The goal of submission is not domination/subservience, but rather unity. And the path to unity is kindness, respect, honor and love—one to another.

Submission is lifting another up—not pulling or dragging, but lifting for the other’s greater good. That is so opposite of pride or even low self-esteem where we’re trying to make ourselves feel good, right, or knowledgeable.

Relationships always work best when we follow the instructions and guidelines of the Creator. And I personally think the connotations of the words arrogant and prideful are much more distasteful than that of one who serves out of love.

 

 

 

 

 

 

 

 

Thanks to Vicki for suggesting practical applications

Turn to the Father

When you have eaten and are satisfied, praise the Lord your God for the good land He has given you. Be careful that you do not forget the Lord your God, failing to observe His commands (Deut. 8:10-16).

As a believer, when times of trouble come, I immediately turn to God. I stay in His presence whether I am totally focused on prayer or talking with Him while doing daily tasks. It’s easier to trust when we must, in situations where we have no control. But this is God’s desire in the good times, too.

God doesn’t enjoy our pain, in fact, it tears His heart too. In all their distress, He too was distressed (Isa 63:9a). Although He doesn’t initiate our suffering, He uses it to draw us into His fellowship so that He can dispense His love and mercy and bless us with His better plan.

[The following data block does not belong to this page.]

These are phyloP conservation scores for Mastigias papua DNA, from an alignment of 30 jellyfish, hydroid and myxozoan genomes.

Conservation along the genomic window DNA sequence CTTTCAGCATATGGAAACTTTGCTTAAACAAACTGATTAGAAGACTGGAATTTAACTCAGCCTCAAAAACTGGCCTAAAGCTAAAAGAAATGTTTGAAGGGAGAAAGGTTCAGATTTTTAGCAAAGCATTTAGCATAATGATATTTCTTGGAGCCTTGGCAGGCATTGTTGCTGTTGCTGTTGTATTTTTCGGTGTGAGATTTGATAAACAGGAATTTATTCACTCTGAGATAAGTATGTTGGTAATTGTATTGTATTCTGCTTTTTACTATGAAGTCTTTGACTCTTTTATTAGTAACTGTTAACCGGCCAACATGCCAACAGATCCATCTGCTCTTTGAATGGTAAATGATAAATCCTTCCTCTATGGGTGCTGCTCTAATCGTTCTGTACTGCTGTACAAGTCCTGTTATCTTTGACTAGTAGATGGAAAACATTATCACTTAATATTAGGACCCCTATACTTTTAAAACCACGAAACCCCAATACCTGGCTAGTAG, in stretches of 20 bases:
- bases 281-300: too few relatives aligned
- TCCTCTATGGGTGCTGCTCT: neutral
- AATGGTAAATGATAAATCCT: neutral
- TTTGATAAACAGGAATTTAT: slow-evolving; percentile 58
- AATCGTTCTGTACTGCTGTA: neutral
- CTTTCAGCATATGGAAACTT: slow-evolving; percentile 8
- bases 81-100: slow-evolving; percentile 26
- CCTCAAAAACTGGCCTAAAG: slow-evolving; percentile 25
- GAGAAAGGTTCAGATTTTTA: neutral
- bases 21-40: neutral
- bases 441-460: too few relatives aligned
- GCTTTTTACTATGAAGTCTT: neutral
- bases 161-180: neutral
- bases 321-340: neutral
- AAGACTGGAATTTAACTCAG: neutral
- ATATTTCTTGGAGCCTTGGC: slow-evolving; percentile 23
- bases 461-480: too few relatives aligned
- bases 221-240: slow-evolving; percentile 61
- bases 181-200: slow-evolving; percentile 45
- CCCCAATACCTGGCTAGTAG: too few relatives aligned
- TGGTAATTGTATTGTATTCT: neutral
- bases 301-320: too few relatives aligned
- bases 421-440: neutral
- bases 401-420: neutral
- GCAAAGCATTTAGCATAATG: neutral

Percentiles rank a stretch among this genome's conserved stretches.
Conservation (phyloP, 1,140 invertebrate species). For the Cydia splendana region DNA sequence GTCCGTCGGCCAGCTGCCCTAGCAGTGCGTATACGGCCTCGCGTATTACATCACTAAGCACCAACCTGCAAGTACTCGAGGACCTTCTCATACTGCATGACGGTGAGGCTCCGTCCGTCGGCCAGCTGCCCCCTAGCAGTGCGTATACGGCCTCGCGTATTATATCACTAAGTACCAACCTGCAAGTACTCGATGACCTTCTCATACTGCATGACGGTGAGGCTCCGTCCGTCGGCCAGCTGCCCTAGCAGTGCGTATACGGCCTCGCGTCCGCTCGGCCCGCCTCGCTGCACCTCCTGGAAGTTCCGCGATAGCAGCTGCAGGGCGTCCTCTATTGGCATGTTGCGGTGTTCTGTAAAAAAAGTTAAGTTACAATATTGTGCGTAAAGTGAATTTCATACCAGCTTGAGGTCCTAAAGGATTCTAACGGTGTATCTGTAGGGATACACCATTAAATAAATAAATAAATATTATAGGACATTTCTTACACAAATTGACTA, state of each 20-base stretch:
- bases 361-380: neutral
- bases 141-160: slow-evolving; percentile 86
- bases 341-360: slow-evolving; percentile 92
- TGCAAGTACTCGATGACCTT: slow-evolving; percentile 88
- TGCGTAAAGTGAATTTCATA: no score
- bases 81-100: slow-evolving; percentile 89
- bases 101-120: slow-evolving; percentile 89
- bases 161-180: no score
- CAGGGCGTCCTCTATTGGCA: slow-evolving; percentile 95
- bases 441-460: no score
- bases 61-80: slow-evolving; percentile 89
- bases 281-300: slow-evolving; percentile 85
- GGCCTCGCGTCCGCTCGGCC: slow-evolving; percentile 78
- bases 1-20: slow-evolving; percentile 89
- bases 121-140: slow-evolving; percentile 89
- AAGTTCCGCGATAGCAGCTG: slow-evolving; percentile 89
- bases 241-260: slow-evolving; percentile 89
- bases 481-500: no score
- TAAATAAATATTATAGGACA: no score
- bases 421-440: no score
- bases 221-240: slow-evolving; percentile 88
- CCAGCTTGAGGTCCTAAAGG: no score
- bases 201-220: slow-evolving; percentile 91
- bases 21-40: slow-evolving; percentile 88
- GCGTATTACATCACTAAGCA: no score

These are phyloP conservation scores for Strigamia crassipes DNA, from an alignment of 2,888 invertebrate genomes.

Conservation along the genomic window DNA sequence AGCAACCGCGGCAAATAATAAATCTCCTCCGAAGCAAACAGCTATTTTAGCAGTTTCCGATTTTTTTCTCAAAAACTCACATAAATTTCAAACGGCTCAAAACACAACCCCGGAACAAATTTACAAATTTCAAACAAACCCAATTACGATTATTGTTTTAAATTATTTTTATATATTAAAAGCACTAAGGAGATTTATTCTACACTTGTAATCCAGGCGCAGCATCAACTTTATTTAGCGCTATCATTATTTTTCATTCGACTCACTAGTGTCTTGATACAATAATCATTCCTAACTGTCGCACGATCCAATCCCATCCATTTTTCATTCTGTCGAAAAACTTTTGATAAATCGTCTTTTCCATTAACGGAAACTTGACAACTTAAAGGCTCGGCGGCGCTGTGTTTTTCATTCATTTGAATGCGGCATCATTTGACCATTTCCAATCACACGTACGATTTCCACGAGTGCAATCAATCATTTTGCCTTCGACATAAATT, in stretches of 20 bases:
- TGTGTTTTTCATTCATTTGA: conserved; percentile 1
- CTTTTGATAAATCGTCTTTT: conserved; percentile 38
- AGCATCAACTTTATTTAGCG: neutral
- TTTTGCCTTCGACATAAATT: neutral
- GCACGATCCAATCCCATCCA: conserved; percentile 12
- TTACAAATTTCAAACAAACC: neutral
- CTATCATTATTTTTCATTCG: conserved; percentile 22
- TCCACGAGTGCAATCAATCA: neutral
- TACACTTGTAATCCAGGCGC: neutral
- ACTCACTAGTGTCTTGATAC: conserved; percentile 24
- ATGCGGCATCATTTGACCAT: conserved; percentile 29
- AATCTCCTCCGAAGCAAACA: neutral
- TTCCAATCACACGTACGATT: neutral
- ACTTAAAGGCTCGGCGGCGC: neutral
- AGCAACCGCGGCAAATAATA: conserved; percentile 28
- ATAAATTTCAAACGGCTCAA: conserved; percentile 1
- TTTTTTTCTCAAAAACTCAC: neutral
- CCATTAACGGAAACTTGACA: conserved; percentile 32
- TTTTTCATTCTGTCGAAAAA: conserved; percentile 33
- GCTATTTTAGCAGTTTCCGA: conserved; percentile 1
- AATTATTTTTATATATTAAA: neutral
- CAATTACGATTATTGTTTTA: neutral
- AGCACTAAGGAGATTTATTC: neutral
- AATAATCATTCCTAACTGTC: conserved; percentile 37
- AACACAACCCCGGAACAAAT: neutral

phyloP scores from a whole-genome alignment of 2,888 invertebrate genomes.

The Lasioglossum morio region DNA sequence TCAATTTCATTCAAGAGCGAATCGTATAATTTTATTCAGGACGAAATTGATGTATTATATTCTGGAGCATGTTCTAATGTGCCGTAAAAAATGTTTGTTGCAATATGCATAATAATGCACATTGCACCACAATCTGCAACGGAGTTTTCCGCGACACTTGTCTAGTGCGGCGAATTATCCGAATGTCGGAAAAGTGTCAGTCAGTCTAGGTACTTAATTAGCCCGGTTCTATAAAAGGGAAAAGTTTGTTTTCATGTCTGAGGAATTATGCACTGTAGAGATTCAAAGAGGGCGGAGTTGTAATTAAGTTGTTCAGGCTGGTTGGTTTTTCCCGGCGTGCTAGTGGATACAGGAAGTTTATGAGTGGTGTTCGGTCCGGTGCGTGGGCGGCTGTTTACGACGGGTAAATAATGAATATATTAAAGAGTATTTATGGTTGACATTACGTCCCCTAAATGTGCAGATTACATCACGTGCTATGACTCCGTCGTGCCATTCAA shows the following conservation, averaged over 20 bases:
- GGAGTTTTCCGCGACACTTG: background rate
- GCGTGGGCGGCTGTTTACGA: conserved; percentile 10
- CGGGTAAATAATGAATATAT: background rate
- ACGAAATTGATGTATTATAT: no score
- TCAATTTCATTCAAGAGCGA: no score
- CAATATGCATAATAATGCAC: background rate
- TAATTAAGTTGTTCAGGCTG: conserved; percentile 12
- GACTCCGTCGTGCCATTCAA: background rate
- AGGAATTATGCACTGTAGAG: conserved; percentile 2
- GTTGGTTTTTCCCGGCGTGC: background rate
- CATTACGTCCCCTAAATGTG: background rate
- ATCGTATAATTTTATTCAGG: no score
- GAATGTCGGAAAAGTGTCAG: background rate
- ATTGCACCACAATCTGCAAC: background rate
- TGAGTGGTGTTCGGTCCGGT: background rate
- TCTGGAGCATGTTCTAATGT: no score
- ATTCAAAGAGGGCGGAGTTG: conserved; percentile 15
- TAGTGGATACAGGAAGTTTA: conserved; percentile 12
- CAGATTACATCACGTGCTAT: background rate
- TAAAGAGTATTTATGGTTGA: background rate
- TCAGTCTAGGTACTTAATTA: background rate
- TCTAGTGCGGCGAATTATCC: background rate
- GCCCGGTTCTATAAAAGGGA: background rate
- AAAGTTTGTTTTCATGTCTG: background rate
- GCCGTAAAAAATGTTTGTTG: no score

When times are good, it is easier to lean on ourselves and forget the Giver of all good things. If I could only always be mindful of this and avoid what is documented time and time in scripture when pride led to destruction.

May His praise continually be on my lips.

Wasted Time

Then I will restore (make-up) to you the years that the locusts have eaten (Joel 2:25).

I love interpreting this verse metaphorically in order to apply it to my own life.

We have all had periods in our lives where we have wasted days, even years on being angry, or timid, or sulky, or fearful, or whiney, or even mentally checking-out. Later we regret those times especially if there is a person involved who is no longer with us.

In many instances a do-over is not possible, but God is able and can somehow compensate. He is so gracious to those who put their faith in Him, and with Him nothing is impossible. After all, it is not God that invades our peace, but it is He who can lead us to still waters and can more than satisfy the ache in our soul.

God is God

I am confident of this, that He who began a good work in you will carry it on to completion until the day of Christ Jesus (Phil 1:6).

A devotional by Oswald Chambers had this phrase, “As sure as God is God and you are you…” It got me thinking about the vast chasm between God and my human nature—His pure heart, my selfish heart; His foresight, my myopic vision; His unconditional love, my fickle emotions.

Quite often, the way He answers prayer is different than the way I would (we can all be glad about that). The more I pray for someone who needs to change, even if it’s legitimate, the more the Holy Spirit spotlights areas in my life that need to change.

Anyway, I’m glad that God is God and that He is still working on me.